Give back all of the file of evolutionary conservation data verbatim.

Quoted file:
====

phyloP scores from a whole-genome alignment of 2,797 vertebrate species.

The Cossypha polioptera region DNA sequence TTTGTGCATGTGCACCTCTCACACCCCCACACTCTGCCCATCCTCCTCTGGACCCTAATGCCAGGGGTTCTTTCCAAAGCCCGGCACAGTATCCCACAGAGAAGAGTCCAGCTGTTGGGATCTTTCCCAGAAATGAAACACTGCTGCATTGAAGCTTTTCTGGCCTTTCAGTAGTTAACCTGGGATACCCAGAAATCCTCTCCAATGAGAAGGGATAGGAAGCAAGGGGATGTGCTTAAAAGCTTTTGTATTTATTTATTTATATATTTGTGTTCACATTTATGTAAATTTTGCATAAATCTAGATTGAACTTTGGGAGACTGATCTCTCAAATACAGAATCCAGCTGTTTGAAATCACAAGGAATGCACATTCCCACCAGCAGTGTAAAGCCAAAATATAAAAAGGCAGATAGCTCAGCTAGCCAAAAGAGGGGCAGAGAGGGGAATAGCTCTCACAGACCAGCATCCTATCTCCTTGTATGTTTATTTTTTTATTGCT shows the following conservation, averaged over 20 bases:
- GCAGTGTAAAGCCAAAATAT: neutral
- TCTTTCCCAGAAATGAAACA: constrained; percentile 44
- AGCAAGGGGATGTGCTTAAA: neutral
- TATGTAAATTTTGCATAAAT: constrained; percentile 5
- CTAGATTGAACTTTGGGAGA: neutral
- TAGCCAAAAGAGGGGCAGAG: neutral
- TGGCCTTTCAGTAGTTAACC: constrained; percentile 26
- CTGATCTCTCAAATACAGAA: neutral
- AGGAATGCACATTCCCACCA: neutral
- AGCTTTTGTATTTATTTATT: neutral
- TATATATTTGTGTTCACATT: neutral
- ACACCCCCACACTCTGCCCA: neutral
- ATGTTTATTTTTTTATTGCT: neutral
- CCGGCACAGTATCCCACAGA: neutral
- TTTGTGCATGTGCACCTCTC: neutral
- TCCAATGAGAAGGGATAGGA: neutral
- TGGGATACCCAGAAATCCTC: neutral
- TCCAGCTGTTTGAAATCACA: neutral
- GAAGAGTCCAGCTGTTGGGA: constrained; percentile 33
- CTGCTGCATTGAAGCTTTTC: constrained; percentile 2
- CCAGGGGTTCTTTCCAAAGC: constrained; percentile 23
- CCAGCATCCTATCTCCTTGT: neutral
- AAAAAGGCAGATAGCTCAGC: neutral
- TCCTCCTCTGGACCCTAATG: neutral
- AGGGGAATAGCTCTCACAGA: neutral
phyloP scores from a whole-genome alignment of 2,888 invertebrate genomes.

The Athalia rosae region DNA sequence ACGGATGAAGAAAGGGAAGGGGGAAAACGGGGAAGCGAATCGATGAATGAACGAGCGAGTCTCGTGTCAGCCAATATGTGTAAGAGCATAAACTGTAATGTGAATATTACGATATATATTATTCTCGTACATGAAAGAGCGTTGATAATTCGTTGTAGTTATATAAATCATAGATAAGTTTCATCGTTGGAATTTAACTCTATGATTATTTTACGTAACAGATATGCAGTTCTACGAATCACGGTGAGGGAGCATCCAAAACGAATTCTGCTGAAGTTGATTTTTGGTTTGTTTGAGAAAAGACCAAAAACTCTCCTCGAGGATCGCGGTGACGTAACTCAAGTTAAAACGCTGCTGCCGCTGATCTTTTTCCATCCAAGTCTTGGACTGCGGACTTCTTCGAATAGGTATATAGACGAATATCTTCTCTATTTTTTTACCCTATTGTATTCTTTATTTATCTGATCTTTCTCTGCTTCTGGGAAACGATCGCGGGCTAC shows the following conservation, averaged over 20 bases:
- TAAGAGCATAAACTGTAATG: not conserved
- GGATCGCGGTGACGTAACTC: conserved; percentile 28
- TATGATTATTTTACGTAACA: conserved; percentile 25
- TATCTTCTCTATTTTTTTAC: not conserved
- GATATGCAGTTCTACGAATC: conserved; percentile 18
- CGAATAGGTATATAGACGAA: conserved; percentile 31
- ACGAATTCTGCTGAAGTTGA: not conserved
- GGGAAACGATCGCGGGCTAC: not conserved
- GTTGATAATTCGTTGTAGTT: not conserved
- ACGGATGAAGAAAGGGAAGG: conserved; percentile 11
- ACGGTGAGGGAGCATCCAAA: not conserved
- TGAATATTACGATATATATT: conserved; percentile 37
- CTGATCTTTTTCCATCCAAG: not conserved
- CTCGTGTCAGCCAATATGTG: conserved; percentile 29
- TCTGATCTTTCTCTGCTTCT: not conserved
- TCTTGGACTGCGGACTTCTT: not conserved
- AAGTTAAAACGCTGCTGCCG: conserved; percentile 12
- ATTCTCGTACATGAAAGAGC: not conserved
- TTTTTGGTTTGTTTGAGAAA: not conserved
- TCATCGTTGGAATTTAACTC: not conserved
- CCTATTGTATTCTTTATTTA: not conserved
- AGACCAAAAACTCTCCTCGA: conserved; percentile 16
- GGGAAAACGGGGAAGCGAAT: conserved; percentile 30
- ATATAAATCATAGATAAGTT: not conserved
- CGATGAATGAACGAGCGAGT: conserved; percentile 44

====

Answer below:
phyloP scores from a whole-genome alignment of 2,797 vertebrate species.

The Cossypha polioptera region DNA sequence TTTGTGCATGTGCACCTCTCACACCCCCACACTCTGCCCATCCTCCTCTGGACCCTAATGCCAGGGGTTCTTTCCAAAGCCCGGCACAGTATCCCACAGAGAAGAGTCCAGCTGTTGGGATCTTTCCCAGAAATGAAACACTGCTGCATTGAAGCTTTTCTGGCCTTTCAGTAGTTAACCTGGGATACCCAGAAATCCTCTCCAATGAGAAGGGATAGGAAGCAAGGGGATGTGCTTAAAAGCTTTTGTATTTATTTATTTATATATTTGTGTTCACATTTATGTAAATTTTGCATAAATCTAGATTGAACTTTGGGAGACTGATCTCTCAAATACAGAATCCAGCTGTTTGAAATCACAAGGAATGCACATTCCCACCAGCAGTGTAAAGCCAAAATATAAAAAGGCAGATAGCTCAGCTAGCCAAAAGAGGGGCAGAGAGGGGAATAGCTCTCACAGACCAGCATCCTATCTCCTTGTATGTTTATTTTTTTATTGCT shows the following conservation, averaged over 20 bases:
- GCAGTGTAAAGCCAAAATAT: neutral
- TCTTTCCCAGAAATGAAACA: constrained; percentile 44
- AGCAAGGGGATGTGCTTAAA: neutral
- TATGTAAATTTTGCATAAAT: constrained; percentile 5
- CTAGATTGAACTTTGGGAGA: neutral
- TAGCCAAAAGAGGGGCAGAG: neutral
- TGGCCTTTCAGTAGTTAACC: constrained; percentile 26
- CTGATCTCTCAAATACAGAA: neutral
- AGGAATGCACATTCCCACCA: neutral
- AGCTTTTGTATTTATTTATT: neutral
- TATATATTTGTGTTCACATT: neutral
- ACACCCCCACACTCTGCCCA: neutral
- ATGTTTATTTTTTTATTGCT: neutral
- CCGGCACAGTATCCCACAGA: neutral
- TTTGTGCATGTGCACCTCTC: neutral
- TCCAATGAGAAGGGATAGGA: neutral
- TGGGATACCCAGAAATCCTC: neutral
- TCCAGCTGTTTGAAATCACA: neutral
- GAAGAGTCCAGCTGTTGGGA: constrained; percentile 33
- CTGCTGCATTGAAGCTTTTC: constrained; percentile 2
- CCAGGGGTTCTTTCCAAAGC: constrained; percentile 23
- CCAGCATCCTATCTCCTTGT: neutral
- AAAAAGGCAGATAGCTCAGC: neutral
- TCCTCCTCTGGACCCTAATG: neutral
- AGGGGAATAGCTCTCACAGA: neutral
phyloP scores from a whole-genome alignment of 2,888 invertebrate genomes.

The Athalia rosae region DNA sequence ACGGATGAAGAAAGGGAAGGGGGAAAACGGGGAAGCGAATCGATGAATGAACGAGCGAGTCTCGTGTCAGCCAATATGTGTAAGAGCATAAACTGTAATGTGAATATTACGATATATATTATTCTCGTACATGAAAGAGCGTTGATAATTCGTTGTAGTTATATAAATCATAGATAAGTTTCATCGTTGGAATTTAACTCTATGATTATTTTACGTAACAGATATGCAGTTCTACGAATCACGGTGAGGGAGCATCCAAAACGAATTCTGCTGAAGTTGATTTTTGGTTTGTTTGAGAAAAGACCAAAAACTCTCCTCGAGGATCGCGGTGACGTAACTCAAGTTAAAACGCTGCTGCCGCTGATCTTTTTCCATCCAAGTCTTGGACTGCGGACTTCTTCGAATAGGTATATAGACGAATATCTTCTCTATTTTTTTACCCTATTGTATTCTTTATTTATCTGATCTTTCTCTGCTTCTGGGAAACGATCGCGGGCTAC shows the following conservation, averaged over 20 bases:
- TAAGAGCATAAACTGTAATG: not conserved
- GGATCGCGGTGACGTAACTC: conserved; percentile 28
- TATGATTATTTTACGTAACA: conserved; percentile 25
- TATCTTCTCTATTTTTTTAC: not conserved
- GATATGCAGTTCTACGAATC: conserved; percentile 18
- CGAATAGGTATATAGACGAA: conserved; percentile 31
- ACGAATTCTGCTGAAGTTGA: not conserved
- GGGAAACGATCGCGGGCTAC: not conserved
- GTTGATAATTCGTTGTAGTT: not conserved
- ACGGATGAAGAAAGGGAAGG: conserved; percentile 11
- ACGGTGAGGGAGCATCCAAA: not conserved
- TGAATATTACGATATATATT: conserved; percentile 37
- CTGATCTTTTTCCATCCAAG: not conserved
- CTCGTGTCAGCCAATATGTG: conserved; percentile 29
- TCTGATCTTTCTCTGCTTCT: not conserved
- TCTTGGACTGCGGACTTCTT: not conserved
- AAGTTAAAACGCTGCTGCCG: conserved; percentile 12
- ATTCTCGTACATGAAAGAGC: not conserved
- TTTTTGGTTTGTTTGAGAAA: not conserved
- TCATCGTTGGAATTTAACTC: not conserved
- CCTATTGTATTCTTTATTTA: not conserved
- AGACCAAAAACTCTCCTCGA: conserved; percentile 16
- GGGAAAACGGGGAAGCGAAT: conserved; percentile 30
- ATATAAATCATAGATAAGTT: not conserved
- CGATGAATGAACGAGCGAGT: conserved; percentile 44